Hall will re-create their “Salome” for San Francisco Opera with Ewing next year and says he hopes to work with her on a production of Shostakovich’s “Lady Macbeth of Mtsensk,” which she recently recorded. “I’d love to work with Peter again,” Ewing says. “The divorce is finished and out of the way. Peter and I loved each other very much, and that doesn’t die. What is left takes a different shape--we are very, very good friends.”
Ewing credits Los Angeles Opera’s Hemmings with what she calls the latest “interesting turning point” in her career. It was Hemmings who suggested she sing “Salome” after hearing her sing Berg songs in London, and it was also Hemmings who suggested she try “Tosca.”
Hemmings, in fact, recalls that while both Ewing and Hall were excited at the prospect of her doing “Salome,” “every one else said it was a crazy idea. (They said) she hadn’t the quality or sound of voice for the part. I disagreed. Fortunately, in the event, everyone proved wrong.”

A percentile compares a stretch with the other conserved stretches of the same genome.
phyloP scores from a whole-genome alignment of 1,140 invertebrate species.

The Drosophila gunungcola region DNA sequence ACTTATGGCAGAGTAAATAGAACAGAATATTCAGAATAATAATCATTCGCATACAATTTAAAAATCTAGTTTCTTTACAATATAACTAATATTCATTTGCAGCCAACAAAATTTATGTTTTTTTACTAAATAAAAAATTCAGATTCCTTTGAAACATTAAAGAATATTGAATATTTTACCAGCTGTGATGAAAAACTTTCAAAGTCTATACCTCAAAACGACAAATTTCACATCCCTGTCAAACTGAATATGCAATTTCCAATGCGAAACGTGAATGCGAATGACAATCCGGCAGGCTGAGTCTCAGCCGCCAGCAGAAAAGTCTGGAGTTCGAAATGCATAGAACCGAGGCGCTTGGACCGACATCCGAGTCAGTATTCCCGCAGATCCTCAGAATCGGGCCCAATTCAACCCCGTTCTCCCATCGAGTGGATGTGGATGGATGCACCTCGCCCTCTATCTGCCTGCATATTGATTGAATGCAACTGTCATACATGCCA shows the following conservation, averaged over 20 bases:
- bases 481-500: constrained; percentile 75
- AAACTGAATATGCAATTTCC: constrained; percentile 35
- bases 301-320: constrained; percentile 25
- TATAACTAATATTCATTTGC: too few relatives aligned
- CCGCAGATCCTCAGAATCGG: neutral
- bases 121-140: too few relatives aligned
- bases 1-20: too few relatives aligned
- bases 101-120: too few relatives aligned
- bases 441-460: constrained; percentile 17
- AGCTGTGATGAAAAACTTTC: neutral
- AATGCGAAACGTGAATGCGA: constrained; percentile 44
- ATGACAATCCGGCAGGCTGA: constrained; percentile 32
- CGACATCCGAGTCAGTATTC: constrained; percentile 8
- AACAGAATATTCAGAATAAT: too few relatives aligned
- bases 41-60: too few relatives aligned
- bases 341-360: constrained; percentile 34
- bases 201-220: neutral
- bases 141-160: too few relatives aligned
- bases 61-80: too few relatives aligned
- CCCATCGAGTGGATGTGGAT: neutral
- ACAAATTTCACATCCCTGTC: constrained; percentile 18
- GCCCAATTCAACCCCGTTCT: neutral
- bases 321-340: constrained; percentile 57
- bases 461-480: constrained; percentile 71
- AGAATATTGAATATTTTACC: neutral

Hall couldn’t agree more. “What she did with her emotions and body and voice were absolutely one,” the director says. “I just finished directing a video of that in London with her, and to actually watch her go through the disintegration of Salome is in close-up quite frightening.”
It was onstage also very erotic, and Ewing would hardly deny her sensuality. Conductor Simon Rattle once called her interpretation of Ravel “easily the most X-rated Sheherezade you can imagine,” according to the Times of London, and that, the writer noted, was just in the concert hall.
Ewing, who once referred to the emotional release of singing as “almost orgasmic,” says that “singing for me is a very physical thing. It’s something you feel through and through your body. It’s a very sexual experience.”
Add that to the inherent sexuality of young Salome herself, dancing for stepfather Herod. “This is a very complex girl whose sexual obsession is something she can’t even fathom,” Ewing says. “At (the end of her dance) she is reaching out to something, and it is the most intense passion imaginable. Nakedness is the only pure expression of that.”
Ewing did initially conclude Salome’s dance with what the Los Angeles Times’ Martin Bernheimer called a “golden postage stamp.” But she later discarded it both here and elsewhere, calling it “vulgar” in one interview. “Wearing a G-string is like a tease and in no way is this dance a tease,” she says today. “She is in her own world in that dance. She is not doing it for anyone else.”